John Keiger

Macron’s Brexit swansong is about to unfold

Macron's Brexit swansong is about to unfold
Boris and Macron (Getty images)
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At a solemn ceremony at the Panthéon to mark the 150th anniversary of the (re-)birth of the Republic, president Macron chose a 59-year-old anti-Brexit British expatriate to be one of five newly naturalised French citizens emblematic of what it means to become French. Macron does nothing without gauging its historical and political theatre. Coming just days before the eighth and final round of Brexit negotiations, here was Macron thumbing his nose at Britain and signalling his intention to return to the Brexit arena. What will this mean for the Brexit negotiations?

First it will see Michel Barnier increasingly sidelined. Barnier is, after all, a mere EU functionary whose brief was drafted before Covid and which he has very legalistically stuck to. Unsurprisingly, when Barnier was asked this week on French radio about this prospect he gave the functionary’s stock response: ‘I negotiate in the name of the 27 heads of state and government, who have confidence in me.’ 

But in Macron’s eyes, Barnier’s work is all but done. And Macron is ruthless when it comes to achieving his political aims. Barnier has directly experienced this when the Frenchman stood to replace Jean-Claude Juncker as president of the European Commission, but was sharply pushed aside by Macron in the greater interests of Franco-German harmony.

Second, Macron will intensify backroom negotiations with EU leaders to determine where concessions can be made and where not. To oversimplify, his strategy will proceed thus. He will begin with Germany, moving on to the ‘southern’ EU states like Italy and Spain who will clearly benefit most from Macron’s lead on debt mutualisation. They are beholden to him and remain so, as debt mutualisation negotiations are not finalised, particularly on the thorny question of paying down the common debt. 

Only then will he turn to the ‘northern states’. Here he will have a trickier game to play, because the likes of the Netherlands, Sweden, Denmark, Finland are by tradition more sympathetic to London and tend to trade more with the UK. As for convincing the central and eastern European states, Macron will have his toughest job, for here he is not liked for his lesson-giving and programme for greater EU integration on his terms.

Third, simply put, Britain’s diplomatic strategy will be to work the European chancelleries in reverse order to France’s. But key ‘swing’ states for London (and Paris) will be the Netherlands and Germany. The former because in the EU they have assumed Britain’s old role of saying ‘No’ to largely French deeper integration reforms. Macron – in typical fashion – irritated the Dutch prime minister Mark Rutte in the intense debt mutualisation negotiations in June, casting his country as the stingy opponents of EU solidarity and even portraying Rutte as David Cameron for his ‘obstructionist’ position vis a vis the EU. Given Dutch historical sympathy to Britain and Euroscepticism, there is mileage here for British diplomacy.

What then of Germany? Franco-German solidarity notwithstanding, Berlin cannot be counted on to toe the hard Macron line in squeezing Britain. Germany’s position in relation to France and Britain is highly ambiguous and sensitive. The late European historian Tony Judt perfectly – yet cruelly – encapsulated the Franco-German post-war relationship as based on the principle, 'You pretend not to be powerful, and we pretend not to notice that you are'. And for obvious historical reasons of a very different order, the German-British relationship is particularly sensitive for Germany. Angela Merkel will not wish to sour her successful chancellorship by bequeathing sharply antagonistic relations with Great Britain to her successors.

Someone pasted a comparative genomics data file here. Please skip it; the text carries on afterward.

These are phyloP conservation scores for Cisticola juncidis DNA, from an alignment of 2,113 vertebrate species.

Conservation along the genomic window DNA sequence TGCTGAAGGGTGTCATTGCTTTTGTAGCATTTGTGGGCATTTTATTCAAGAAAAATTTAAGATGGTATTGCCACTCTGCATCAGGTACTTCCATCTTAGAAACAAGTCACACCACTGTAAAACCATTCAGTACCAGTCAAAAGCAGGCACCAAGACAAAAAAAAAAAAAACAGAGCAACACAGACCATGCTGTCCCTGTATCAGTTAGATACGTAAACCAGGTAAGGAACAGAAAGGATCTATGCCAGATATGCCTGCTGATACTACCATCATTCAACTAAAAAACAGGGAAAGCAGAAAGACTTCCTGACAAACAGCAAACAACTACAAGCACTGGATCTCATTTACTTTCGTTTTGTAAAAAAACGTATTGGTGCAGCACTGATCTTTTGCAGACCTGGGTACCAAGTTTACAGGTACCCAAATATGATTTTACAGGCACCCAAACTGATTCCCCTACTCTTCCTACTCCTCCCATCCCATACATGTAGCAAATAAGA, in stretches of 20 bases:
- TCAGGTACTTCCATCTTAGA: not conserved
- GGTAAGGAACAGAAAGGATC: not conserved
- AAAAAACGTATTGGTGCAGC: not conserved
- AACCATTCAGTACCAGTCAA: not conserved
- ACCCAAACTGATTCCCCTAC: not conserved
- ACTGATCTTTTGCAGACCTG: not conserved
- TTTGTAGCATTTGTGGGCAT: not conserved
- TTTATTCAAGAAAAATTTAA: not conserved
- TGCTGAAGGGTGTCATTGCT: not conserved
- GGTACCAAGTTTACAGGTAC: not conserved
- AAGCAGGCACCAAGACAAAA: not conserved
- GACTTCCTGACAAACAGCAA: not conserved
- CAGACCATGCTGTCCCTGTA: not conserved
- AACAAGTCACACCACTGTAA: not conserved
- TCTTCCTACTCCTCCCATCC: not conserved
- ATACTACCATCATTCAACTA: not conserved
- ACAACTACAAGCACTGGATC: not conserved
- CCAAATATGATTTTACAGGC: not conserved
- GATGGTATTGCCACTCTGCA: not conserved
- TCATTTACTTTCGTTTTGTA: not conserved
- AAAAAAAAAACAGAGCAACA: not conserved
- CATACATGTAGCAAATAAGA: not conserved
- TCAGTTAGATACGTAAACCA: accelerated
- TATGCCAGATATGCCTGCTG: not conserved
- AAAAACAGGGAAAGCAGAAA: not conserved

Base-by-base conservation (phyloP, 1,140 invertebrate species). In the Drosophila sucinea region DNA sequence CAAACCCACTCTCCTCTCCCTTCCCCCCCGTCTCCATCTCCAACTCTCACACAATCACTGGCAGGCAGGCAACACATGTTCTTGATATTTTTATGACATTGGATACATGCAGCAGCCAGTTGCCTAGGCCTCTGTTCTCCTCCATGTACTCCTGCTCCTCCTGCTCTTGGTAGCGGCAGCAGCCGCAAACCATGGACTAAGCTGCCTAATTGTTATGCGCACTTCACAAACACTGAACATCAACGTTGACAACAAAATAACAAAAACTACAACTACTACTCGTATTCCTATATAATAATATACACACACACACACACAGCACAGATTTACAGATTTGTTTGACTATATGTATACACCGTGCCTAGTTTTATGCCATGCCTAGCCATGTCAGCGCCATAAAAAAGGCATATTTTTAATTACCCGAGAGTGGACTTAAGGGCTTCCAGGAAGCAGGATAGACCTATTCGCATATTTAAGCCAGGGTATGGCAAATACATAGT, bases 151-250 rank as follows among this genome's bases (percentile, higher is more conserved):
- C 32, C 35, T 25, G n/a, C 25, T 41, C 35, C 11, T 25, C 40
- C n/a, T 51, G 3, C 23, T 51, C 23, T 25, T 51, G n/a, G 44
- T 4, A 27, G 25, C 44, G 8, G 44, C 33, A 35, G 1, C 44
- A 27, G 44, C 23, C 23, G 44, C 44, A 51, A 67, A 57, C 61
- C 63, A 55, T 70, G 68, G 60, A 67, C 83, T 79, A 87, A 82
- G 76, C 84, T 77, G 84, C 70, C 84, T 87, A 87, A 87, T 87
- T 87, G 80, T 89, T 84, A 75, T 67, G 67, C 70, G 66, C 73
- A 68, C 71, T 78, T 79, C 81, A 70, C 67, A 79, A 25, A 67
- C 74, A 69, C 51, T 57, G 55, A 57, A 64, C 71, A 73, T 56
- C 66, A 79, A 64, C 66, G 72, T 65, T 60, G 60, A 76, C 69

Finally, what will Macron’s next step be after the backroom diplomacy? It is instructive to note that the second recently naturalised French citizen Macron chose to highlight at the Panthéon was Lebanese. The French president has been directly and unabashedly interventionist in Lebanese politics of late even dictating the date, terms and programme of a future government of this otherwise independent state. 

On past form, Macron will not be able to restrain himself from some grandiloquent, historically themed, warning to the UK that she must accept the EU’s terms. That will probably come around 15 October and the European Council summit. But this will be largely Macronian theatre. 

For in reality, much points to Macron, if not French diplomacy, having almost come to accept that this time Britain is serious about not being ‘a vassal state’ of the EU. It is noteworthy that Le Monde – still occasionally the mouthpiece of the French executive – carried two articles setting out with uncustomary fair-mindedness, Boris Johnson’s explanation for the 15 October deadline, as well as David Frost’s salient points from his interview in the Mail on Sunday insisting on Britain’s post-Brexit sovereign status. That interview will have connected with Macron for its Gaullist overtones and principles that the French president himself highlighted in London on 18 June to celebrate the General’s famous resistance speech.

It is not only Boris Johnson who wishes ‘to move on’ from Brexit. In November, president Macron will return to London for the tenth anniversary of the Lancaster House treaties that confirmed and deepened already close Franco-British foreign and security cooperation. This is one tangible reason why Macron cannot allow a militarily overstretched France to descend into hostile relations with the UK.

Written byJohn Keiger

John Keiger is a professor of French history and former research director of the Department of Politics and International Studies at the University of Cambridge.

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